For one thing, I don’t think centralized IT is collapsing, since Service-Oriented Architecture (SOA) seems to be giving it a boost right now, which will take at least a few years to subside. For another, I don’t think that formal KM is really linked to the centralized IT function, or that it is focused entirely on knowledge sharing. Nor do I believe that the success of self-organization and distributed cognition in the enterprise removes the need for formal KM. As long as formal KM supports self-organization and distributed cognition it can flourish in a Web 2.0 environment, and especially in a Web 2.0 environment characterized by SOA and mash-ups.
Finally, it is interesting that Dave’s take on Web 2.0’s impact on KM is not heavily oriented toward claims that there is a KM 2.0. Many associated with the KM 2.0 meme, including Jon Husband, John Tropea, and Luis Suarez, apparently view Dave’s interview as supporting the idea that there is a KM 2.0. But I think that Dave himself, views the impact of Web 2.0 as leading to the death of formal KM, by removing its rationale. Perhaps this difference is just semantics. But somehow, I don’t think so. Dave has never viewed generations or ages of KM as defined by changes in technology. Instead he has contended that change is a function of change in the conceptual point of view characteristic of KM. However, I think supporters of the idea of KM 2.0 seem to be taken with a certain technological determinism and seem to think that a fundamental change in KM was at hand when Web 2.0 tools began to move into the enterprise. For myself, even though I don’t agree with Dave’s specific view of the conceptual change that defines a new generation of KM, I certainly agree with him that the issue here is conceptual, and not technological. The fundamental point is that KM is a human activity and not a class of software tools. Such tools are only enablers for KM practice. As such, changes in software tools that have implications for more successfully enabling certain areas of KM practice are very significant. But much more fundamental change in KM is the sort of change that expands the very scope of activities that we identify as KM. In the period before 1995, KM was mostly focused on sharing knowledge that was assumed to exist. But during the period from 1995-2000, it became increasingly well recognized that KM was also about enabling knowledge production in various ways. This was a fundamental change in KM, because it identified KM with innovation and organizational learning and not simply with spreading existing knowledge around. This fundamental change in KM is still in “early days,” because its implementation still has a long way to go. It is the real KM 2.0. Changes in conceptual orientation from top down KM to complexity, and changes in KM from Web 1.0 to Web 2.0 tools are very important, but they don’t add anything new to the scope of KM, and it is that scope that is the true fundamental dimension of the field. I’ll return to this theme in future posts, as I finish discussing the progress of the KM 2.0 debate in the remainder of 2007 and in 2008 up to the present.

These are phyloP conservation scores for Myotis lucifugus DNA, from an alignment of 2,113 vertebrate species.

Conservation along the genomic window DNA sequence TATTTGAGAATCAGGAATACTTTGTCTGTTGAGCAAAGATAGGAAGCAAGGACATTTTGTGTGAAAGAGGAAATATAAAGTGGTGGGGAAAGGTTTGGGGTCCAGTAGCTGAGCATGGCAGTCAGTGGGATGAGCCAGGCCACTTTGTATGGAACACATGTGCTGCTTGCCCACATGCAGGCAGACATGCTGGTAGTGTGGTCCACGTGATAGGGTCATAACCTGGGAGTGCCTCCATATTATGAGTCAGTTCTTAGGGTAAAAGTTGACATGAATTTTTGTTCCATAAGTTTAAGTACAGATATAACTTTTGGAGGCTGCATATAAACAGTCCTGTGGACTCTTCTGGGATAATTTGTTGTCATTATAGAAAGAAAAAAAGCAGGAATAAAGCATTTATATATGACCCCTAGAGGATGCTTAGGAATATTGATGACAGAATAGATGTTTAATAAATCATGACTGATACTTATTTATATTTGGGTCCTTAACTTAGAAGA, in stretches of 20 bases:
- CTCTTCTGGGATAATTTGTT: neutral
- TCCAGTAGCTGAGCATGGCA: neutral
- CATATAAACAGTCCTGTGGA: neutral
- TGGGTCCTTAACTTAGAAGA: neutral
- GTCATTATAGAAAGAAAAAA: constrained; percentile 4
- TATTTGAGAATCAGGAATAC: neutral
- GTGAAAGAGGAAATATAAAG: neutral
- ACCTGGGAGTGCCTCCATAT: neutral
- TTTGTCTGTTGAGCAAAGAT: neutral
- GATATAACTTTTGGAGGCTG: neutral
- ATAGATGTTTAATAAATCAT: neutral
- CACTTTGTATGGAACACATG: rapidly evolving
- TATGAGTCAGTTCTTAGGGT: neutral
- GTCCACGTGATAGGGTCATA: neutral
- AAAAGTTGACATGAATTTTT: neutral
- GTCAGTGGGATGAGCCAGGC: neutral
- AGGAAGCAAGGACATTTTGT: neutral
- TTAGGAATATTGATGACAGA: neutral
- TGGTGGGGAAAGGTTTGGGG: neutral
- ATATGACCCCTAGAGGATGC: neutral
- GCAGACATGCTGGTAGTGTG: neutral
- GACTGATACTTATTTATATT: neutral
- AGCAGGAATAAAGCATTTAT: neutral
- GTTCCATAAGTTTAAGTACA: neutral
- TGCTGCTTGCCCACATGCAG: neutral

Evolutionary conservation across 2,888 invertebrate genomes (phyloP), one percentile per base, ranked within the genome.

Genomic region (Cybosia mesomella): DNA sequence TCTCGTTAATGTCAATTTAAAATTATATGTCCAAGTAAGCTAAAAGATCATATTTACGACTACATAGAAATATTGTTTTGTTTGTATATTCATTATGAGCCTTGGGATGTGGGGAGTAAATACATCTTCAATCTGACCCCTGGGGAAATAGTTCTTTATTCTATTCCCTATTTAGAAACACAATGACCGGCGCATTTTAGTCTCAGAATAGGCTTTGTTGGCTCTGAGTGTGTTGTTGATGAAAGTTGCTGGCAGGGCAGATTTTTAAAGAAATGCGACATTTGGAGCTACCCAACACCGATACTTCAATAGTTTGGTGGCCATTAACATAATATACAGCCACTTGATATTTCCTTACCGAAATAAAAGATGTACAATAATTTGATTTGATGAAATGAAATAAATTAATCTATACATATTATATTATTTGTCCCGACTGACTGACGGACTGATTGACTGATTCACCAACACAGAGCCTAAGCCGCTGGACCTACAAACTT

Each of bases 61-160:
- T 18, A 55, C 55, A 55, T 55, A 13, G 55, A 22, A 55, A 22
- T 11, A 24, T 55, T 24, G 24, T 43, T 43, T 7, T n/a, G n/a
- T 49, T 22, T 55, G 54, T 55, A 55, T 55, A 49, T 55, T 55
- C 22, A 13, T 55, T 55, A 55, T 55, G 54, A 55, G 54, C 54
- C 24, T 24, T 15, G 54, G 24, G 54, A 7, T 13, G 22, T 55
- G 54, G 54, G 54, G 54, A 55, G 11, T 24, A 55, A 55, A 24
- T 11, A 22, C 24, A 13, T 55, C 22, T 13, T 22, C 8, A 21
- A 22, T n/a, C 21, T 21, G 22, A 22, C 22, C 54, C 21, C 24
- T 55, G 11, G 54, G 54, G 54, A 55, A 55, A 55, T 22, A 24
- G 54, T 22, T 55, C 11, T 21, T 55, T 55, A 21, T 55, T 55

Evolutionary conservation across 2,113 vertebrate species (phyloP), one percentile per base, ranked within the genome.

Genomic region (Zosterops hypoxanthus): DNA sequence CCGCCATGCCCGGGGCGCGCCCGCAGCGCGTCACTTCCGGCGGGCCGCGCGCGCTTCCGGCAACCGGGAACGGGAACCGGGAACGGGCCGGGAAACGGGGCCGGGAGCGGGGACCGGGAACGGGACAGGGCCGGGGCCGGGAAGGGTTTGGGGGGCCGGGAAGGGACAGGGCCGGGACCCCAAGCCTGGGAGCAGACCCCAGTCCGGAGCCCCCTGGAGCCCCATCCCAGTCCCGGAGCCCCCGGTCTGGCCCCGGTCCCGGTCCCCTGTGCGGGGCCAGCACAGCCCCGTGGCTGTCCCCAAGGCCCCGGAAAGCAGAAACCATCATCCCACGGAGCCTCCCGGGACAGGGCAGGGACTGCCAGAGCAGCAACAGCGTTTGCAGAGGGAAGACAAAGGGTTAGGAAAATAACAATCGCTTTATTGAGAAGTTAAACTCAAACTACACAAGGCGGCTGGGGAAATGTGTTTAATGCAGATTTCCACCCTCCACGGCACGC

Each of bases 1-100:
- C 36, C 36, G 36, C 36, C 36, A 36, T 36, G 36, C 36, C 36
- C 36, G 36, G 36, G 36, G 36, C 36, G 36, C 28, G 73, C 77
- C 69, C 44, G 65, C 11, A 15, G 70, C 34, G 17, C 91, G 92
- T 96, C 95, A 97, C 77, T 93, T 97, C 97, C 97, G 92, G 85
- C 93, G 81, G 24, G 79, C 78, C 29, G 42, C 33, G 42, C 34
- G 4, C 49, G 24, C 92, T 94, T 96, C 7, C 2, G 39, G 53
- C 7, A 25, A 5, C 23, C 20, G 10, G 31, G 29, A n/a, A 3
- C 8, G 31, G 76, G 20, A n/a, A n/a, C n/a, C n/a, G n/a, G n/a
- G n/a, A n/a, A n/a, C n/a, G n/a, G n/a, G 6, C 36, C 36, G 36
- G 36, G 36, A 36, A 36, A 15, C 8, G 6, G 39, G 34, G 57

To be Continued